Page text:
In my opinion the biggest problem with the ratings is how they are calculated. For some reason even though disc golf is an individual sport, ratings are calculated based on what everyone shoots. If the field plays bad, ratings are high. If the field plays good, ratings are low. This leads to people getting rounds rated to high or to low depending on the situation.
I've never understood why this is the case. If I shoot a course record and come in and find that eight players during the same round beat my score and the course record, does that mean I played poorly? No. All it means is eight people played better than me. Why should I penalized for this? If I shoot horrible and come in with a five stroke lead, does this mean I played well? No. All it means is everyone played worse.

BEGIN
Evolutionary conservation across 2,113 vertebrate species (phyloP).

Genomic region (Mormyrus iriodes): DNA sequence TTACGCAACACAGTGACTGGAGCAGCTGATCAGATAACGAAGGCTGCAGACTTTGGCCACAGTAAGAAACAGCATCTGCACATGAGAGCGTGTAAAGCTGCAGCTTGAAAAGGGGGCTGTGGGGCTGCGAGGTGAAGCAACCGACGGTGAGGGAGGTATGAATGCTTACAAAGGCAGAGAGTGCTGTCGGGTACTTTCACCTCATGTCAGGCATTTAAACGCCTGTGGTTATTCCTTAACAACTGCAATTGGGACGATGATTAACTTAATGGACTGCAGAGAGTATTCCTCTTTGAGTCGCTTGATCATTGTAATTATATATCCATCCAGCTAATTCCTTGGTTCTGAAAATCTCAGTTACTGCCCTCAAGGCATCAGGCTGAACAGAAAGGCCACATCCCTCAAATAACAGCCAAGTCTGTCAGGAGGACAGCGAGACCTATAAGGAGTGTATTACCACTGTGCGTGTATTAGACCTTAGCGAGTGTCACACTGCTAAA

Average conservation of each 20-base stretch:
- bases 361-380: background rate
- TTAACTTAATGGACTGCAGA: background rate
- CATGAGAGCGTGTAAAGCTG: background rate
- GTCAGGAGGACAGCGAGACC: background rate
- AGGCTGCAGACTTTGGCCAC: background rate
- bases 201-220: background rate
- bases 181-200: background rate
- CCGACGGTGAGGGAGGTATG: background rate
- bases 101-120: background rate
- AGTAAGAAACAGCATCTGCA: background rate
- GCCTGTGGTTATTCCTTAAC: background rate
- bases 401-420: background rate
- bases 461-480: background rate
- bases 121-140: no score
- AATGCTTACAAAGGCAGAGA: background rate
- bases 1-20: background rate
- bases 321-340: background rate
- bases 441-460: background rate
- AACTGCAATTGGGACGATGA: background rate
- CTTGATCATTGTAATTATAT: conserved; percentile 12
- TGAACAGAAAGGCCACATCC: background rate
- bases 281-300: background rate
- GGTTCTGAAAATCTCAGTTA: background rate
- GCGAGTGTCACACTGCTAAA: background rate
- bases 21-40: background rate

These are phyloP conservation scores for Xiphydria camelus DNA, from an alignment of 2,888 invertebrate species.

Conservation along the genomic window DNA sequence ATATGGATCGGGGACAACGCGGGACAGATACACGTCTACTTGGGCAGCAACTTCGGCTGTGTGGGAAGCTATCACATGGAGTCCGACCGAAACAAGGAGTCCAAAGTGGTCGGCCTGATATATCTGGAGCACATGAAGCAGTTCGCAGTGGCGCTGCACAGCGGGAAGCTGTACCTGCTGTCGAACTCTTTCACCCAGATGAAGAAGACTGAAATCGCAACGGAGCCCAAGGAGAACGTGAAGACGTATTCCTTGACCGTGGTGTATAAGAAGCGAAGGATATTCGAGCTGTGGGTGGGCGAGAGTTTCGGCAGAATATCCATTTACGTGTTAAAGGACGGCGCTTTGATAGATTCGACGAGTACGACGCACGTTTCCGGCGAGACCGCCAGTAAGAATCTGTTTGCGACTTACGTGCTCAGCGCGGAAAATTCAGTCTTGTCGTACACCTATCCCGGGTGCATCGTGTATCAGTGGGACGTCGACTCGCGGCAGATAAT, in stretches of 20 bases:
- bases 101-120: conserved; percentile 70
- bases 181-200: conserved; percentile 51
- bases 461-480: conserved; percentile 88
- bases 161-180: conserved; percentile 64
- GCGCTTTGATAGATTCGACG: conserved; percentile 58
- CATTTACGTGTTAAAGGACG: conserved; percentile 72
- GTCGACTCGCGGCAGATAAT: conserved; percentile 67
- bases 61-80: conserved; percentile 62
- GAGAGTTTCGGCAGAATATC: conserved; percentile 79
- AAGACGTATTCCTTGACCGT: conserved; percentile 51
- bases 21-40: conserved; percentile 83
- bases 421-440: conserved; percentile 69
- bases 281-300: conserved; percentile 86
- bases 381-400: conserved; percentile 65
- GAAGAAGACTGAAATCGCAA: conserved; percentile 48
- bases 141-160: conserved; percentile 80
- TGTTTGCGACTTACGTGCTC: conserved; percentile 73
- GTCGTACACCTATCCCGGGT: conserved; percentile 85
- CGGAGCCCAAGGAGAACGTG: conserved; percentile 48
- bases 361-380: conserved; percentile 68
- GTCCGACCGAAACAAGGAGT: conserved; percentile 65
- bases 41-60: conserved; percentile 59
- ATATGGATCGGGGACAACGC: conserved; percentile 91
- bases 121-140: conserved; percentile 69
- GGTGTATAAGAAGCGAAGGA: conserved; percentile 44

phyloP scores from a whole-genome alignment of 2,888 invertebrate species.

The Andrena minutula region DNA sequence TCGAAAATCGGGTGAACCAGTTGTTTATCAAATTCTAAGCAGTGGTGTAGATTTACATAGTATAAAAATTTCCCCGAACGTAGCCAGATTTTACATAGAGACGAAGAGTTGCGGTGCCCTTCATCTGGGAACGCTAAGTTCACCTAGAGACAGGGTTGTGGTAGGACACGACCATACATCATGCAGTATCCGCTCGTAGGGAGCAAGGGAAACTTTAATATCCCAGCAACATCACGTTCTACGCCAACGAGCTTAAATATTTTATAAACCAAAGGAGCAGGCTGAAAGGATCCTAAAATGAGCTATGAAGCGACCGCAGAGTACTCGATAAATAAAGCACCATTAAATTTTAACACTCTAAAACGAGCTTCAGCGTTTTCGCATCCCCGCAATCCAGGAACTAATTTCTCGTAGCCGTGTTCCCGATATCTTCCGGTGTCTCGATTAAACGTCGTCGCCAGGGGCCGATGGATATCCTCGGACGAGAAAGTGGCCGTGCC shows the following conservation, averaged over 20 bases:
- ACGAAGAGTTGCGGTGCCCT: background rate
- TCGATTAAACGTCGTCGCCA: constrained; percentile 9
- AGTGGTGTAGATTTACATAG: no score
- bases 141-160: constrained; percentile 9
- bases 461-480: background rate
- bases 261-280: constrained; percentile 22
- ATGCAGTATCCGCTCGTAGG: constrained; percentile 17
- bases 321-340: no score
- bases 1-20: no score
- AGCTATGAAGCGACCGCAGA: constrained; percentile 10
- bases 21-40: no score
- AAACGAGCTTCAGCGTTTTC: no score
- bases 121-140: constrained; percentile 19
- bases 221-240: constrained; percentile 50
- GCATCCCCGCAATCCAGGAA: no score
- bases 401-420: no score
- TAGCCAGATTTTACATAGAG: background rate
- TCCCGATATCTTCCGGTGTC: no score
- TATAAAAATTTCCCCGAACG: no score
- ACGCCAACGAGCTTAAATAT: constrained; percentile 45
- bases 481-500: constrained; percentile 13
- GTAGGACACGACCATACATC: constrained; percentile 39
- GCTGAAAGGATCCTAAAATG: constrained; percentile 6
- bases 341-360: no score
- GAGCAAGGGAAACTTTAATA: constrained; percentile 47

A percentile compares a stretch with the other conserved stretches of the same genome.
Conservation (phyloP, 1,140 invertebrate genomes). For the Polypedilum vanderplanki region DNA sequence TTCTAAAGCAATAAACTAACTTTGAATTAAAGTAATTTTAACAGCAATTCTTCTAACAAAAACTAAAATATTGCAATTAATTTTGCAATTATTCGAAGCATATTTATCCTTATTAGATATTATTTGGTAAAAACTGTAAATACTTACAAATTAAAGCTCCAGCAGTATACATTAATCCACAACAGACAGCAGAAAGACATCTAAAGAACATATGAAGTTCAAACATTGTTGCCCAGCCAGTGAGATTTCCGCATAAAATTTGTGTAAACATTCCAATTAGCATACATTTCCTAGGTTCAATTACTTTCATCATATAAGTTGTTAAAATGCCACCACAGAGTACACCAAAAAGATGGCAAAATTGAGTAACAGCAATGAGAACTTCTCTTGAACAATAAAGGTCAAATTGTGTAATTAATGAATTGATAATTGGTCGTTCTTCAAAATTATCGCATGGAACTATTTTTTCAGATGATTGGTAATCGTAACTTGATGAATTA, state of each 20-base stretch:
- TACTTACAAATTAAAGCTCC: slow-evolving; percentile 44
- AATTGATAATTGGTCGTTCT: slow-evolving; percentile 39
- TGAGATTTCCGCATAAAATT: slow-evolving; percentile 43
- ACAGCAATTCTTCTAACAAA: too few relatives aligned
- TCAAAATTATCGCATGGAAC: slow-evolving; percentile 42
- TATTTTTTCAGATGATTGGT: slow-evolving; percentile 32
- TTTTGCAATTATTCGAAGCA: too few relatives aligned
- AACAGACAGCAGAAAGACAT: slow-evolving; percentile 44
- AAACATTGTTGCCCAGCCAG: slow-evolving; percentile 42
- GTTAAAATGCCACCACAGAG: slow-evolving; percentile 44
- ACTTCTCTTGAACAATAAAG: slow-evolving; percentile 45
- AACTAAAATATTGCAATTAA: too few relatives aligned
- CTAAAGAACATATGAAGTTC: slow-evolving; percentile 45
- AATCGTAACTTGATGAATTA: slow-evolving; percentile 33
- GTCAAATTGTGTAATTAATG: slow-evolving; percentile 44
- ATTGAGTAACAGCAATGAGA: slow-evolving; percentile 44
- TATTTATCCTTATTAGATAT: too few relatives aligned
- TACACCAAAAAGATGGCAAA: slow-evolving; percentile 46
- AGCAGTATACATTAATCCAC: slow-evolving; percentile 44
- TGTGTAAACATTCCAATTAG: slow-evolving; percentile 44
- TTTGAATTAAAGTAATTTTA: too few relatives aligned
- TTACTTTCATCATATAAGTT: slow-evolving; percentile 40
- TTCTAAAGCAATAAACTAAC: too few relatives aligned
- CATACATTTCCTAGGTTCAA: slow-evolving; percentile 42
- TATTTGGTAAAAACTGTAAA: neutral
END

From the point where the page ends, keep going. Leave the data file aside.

Perhaps my favorite example this came on at Glenburnie Park in New Bern, NC. This past year on the short tees, I put together my best personal round of 46. Mike Hofmann, now rated 1005, matched this round as well. However, North Carolina's newest 1000 rated player, Jeb Bryant, smoked the course and fired a course record 41.
Since I had shot a 49 at a previous tournament on this course in similar conditions and received a round rating 1008, I was anxious to see a round rating of possibly 1040, which would be my third highest ever. However, since Jeb and others played really well that round, my 46 was rated LOWER than my 49. Exact same course. Same conditions. Three strokes better. Two points lower.
Here is another level of stupidity about the ratings. Lets say you have 20 players in a field. The highest rated player is rated 1000, you have one player at 990, one at 980, one at 970, etc all the way down to 800. According the system and the way it was designed, that round should have one player shoot 1000. One player shoot 990. One shoot 980, etc. How in the world can anyone predict what anyone will shoot before they even play the round? Isn't possible that three people shoot over 1000? Isn't it possible that no one does?